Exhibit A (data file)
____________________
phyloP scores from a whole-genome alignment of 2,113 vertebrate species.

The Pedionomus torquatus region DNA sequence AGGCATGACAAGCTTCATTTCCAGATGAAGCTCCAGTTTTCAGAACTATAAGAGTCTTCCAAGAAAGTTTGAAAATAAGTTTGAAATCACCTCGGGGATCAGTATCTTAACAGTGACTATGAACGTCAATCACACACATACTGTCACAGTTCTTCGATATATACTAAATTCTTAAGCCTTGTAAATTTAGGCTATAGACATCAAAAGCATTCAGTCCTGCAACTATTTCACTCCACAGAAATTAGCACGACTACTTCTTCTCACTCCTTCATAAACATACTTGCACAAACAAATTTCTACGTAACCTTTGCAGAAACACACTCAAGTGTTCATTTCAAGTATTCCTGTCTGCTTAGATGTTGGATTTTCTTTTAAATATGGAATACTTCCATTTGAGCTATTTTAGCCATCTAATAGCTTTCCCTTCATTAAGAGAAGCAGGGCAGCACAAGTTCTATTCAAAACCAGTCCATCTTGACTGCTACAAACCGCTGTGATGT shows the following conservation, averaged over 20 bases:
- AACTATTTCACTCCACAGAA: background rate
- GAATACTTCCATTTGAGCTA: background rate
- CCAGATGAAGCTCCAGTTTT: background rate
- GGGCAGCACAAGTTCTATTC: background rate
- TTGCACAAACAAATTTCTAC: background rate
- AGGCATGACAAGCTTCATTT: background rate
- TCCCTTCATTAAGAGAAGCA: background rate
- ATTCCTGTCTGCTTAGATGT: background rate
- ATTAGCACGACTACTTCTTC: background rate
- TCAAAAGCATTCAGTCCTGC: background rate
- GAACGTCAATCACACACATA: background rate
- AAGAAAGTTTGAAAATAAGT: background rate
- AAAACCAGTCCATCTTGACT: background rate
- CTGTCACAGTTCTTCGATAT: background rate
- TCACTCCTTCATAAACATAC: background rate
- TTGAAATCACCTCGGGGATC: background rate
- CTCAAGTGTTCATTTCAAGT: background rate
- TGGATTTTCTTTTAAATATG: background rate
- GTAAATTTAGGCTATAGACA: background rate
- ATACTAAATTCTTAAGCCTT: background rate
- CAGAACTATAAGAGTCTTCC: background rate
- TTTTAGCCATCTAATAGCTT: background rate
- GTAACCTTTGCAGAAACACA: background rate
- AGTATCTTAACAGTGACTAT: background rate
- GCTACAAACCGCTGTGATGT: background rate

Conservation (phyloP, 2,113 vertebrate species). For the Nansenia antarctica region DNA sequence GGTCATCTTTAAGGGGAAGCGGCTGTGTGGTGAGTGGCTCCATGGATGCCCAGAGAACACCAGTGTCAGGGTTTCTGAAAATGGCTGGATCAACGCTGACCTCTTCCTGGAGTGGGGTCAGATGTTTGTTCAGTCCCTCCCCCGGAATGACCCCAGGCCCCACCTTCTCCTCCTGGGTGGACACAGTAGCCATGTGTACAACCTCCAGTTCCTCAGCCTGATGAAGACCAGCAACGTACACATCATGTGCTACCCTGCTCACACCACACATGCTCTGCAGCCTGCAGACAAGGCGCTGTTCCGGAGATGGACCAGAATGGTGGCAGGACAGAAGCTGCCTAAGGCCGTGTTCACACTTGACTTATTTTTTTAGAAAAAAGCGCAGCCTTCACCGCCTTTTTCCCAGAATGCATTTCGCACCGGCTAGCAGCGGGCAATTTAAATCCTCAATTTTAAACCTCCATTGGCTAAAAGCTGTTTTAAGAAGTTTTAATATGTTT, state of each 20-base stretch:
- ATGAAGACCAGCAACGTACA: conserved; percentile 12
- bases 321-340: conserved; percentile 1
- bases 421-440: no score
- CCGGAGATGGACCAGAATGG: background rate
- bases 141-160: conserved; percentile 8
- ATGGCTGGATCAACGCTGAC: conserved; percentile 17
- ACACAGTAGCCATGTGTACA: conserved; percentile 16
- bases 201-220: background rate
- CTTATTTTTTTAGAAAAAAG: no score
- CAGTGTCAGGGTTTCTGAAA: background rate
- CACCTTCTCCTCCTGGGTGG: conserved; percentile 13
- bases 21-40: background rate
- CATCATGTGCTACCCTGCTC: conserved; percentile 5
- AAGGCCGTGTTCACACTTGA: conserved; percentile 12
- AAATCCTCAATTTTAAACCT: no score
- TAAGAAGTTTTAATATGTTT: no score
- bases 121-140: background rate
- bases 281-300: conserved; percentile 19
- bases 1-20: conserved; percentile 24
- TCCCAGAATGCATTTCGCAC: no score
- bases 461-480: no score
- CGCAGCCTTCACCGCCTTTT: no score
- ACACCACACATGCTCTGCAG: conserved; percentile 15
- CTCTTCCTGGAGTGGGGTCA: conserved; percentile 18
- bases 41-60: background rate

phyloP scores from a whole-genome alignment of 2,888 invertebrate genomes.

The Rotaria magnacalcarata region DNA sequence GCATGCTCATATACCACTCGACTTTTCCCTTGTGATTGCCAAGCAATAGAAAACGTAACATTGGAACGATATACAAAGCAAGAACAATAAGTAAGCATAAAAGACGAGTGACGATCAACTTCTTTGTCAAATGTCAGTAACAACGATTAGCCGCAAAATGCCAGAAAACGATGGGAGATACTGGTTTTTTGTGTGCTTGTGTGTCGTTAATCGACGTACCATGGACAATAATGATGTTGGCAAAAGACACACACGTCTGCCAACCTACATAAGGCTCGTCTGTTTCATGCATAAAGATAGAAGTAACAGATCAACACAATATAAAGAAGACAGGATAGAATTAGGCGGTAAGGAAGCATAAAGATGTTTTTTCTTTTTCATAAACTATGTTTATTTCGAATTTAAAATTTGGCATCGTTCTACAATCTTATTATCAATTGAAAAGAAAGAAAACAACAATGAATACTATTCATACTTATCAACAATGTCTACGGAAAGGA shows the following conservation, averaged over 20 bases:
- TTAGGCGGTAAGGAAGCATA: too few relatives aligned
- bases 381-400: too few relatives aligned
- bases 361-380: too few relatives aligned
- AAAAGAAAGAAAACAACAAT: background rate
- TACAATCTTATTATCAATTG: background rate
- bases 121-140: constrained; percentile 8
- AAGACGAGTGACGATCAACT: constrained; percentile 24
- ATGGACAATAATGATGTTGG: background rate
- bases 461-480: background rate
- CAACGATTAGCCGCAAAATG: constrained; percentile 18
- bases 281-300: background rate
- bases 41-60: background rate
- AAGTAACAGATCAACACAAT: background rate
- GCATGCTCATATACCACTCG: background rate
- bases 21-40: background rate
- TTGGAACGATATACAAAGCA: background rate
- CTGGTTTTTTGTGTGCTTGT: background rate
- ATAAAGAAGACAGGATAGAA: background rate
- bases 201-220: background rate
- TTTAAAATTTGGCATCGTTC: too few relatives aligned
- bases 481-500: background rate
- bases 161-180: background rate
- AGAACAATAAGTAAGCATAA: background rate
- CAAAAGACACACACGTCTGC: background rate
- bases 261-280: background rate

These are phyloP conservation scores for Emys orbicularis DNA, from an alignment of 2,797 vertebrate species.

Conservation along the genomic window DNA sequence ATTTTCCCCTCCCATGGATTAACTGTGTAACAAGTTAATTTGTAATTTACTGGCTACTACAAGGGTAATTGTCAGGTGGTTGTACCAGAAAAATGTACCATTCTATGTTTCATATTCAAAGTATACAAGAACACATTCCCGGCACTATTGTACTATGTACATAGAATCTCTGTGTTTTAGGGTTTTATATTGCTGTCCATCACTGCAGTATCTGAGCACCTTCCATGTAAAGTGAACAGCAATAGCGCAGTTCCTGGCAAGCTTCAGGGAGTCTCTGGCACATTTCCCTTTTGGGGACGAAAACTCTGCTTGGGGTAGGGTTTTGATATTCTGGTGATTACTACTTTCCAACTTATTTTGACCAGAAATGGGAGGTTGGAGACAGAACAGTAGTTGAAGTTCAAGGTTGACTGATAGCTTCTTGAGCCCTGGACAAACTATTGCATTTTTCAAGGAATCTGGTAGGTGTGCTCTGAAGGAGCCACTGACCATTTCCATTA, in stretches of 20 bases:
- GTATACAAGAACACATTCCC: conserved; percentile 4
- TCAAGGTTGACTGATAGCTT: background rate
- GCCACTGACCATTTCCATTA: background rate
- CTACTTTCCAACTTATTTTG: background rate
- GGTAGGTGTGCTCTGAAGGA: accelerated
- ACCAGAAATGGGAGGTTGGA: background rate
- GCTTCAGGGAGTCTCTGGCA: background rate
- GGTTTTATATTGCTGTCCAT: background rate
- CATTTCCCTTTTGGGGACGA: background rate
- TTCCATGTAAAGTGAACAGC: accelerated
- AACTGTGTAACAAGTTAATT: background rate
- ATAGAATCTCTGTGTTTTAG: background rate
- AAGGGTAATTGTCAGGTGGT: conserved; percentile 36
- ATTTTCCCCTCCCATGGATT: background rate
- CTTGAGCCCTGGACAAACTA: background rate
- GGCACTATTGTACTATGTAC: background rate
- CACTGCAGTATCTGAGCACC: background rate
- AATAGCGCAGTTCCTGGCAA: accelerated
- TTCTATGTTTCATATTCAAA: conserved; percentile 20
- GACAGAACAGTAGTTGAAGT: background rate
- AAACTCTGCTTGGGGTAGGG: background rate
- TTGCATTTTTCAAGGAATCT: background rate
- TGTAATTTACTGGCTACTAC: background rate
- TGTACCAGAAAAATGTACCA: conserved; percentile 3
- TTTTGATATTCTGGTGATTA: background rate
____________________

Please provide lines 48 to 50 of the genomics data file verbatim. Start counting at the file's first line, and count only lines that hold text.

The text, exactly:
- TCCCAGAATGCATTTCGCAC: no score
- bases 461-480: no score
- CGCAGCCTTCACCGCCTTTT: no score